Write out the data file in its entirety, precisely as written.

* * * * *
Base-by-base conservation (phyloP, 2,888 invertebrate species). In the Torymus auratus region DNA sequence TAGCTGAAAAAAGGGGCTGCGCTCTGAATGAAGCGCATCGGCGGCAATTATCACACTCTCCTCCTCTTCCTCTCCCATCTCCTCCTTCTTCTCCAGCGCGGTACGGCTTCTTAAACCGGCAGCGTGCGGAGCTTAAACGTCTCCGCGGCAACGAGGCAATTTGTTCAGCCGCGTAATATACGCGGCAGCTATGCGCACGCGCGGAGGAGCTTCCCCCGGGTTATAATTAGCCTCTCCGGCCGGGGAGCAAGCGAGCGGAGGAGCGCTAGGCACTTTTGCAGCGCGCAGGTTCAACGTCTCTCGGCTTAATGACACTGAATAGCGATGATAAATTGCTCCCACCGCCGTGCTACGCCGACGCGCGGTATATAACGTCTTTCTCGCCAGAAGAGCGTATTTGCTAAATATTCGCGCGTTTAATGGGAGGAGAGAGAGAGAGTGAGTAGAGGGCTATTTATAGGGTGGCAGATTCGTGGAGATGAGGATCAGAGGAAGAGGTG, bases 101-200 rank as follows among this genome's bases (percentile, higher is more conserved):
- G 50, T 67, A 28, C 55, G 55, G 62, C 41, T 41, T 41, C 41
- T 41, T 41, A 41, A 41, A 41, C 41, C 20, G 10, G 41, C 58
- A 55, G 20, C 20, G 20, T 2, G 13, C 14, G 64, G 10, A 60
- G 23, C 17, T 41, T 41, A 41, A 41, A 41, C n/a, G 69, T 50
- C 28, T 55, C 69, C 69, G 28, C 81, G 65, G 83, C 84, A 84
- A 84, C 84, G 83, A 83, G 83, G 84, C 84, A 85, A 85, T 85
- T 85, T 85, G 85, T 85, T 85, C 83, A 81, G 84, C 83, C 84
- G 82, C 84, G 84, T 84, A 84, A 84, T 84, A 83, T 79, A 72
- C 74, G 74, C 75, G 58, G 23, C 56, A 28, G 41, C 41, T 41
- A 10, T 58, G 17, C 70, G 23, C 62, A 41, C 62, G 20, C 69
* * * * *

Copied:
Base-by-base conservation (phyloP, 2,888 invertebrate species). In the Torymus auratus region DNA sequence TAGCTGAAAAAAGGGGCTGCGCTCTGAATGAAGCGCATCGGCGGCAATTATCACACTCTCCTCCTCTTCCTCTCCCATCTCCTCCTTCTTCTCCAGCGCGGTACGGCTTCTTAAACCGGCAGCGTGCGGAGCTTAAACGTCTCCGCGGCAACGAGGCAATTTGTTCAGCCGCGTAATATACGCGGCAGCTATGCGCACGCGCGGAGGAGCTTCCCCCGGGTTATAATTAGCCTCTCCGGCCGGGGAGCAAGCGAGCGGAGGAGCGCTAGGCACTTTTGCAGCGCGCAGGTTCAACGTCTCTCGGCTTAATGACACTGAATAGCGATGATAAATTGCTCCCACCGCCGTGCTACGCCGACGCGCGGTATATAACGTCTTTCTCGCCAGAAGAGCGTATTTGCTAAATATTCGCGCGTTTAATGGGAGGAGAGAGAGAGAGTGAGTAGAGGGCTATTTATAGGGTGGCAGATTCGTGGAGATGAGGATCAGAGGAAGAGGTG, bases 101-200 rank as follows among this genome's bases (percentile, higher is more conserved):
- G 50, T 67, A 28, C 55, G 55, G 62, C 41, T 41, T 41, C 41
- T 41, T 41, A 41, A 41, A 41, C 41, C 20, G 10, G 41, C 58
- A 55, G 20, C 20, G 20, T 2, G 13, C 14, G 64, G 10, A 60
- G 23, C 17, T 41, T 41, A 41, A 41, A 41, C n/a, G 69, T 50
- C 28, T 55, C 69, C 69, G 28, C 81, G 65, G 83, C 84, A 84
- A 84, C 84, G 83, A 83, G 83, G 84, C 84, A 85, A 85, T 85
- T 85, T 85, G 85, T 85, T 85, C 83, A 81, G 84, C 83, C 84
- G 82, C 84, G 84, T 84, A 84, A 84, T 84, A 83, T 79, A 72
- C 74, G 74, C 75, G 58, G 23, C 56, A 28, G 41, C 41, T 41
- A 10, T 58, G 17, C 70, G 23, C 62, A 41, C 62, G 20, C 69